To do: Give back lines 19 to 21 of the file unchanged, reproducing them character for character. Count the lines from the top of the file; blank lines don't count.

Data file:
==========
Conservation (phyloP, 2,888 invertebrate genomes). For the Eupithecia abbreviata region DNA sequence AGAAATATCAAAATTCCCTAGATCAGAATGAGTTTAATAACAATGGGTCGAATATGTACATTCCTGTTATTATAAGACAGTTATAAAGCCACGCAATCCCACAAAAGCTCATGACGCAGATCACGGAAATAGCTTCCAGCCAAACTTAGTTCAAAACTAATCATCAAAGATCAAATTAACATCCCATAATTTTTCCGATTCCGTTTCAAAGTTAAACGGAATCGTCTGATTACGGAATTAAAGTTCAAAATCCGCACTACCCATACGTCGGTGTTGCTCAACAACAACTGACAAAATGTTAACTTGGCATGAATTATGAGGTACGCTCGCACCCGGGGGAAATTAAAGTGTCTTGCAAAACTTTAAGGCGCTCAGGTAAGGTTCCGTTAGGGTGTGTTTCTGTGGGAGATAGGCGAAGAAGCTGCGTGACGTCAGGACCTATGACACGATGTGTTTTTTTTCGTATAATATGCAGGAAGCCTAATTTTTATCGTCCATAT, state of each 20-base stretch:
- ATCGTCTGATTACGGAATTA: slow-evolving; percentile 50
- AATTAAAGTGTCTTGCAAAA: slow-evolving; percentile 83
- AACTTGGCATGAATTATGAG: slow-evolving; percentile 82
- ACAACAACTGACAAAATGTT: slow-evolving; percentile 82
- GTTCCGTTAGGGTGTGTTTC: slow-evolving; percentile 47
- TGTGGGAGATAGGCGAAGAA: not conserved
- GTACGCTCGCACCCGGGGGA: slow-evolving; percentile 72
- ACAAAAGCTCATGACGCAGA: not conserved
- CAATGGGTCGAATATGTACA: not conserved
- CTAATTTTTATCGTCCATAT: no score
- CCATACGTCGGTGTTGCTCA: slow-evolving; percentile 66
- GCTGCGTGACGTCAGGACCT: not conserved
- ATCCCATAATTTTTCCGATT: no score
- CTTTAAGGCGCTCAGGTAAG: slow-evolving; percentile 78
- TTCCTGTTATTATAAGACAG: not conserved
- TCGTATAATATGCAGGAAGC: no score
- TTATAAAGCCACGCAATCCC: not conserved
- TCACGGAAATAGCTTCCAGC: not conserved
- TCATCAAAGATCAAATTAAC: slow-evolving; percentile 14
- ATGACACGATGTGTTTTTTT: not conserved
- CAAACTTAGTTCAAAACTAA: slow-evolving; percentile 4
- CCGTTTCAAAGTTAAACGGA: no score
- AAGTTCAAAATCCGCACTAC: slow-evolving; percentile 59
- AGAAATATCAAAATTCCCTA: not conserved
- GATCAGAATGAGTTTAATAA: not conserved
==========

- TCACGGAAATAGCTTCCAGC: not conserved
- TCATCAAAGATCAAATTAAC: slow-evolving; percentile 14
- ATGACACGATGTGTTTTTTT: not conserved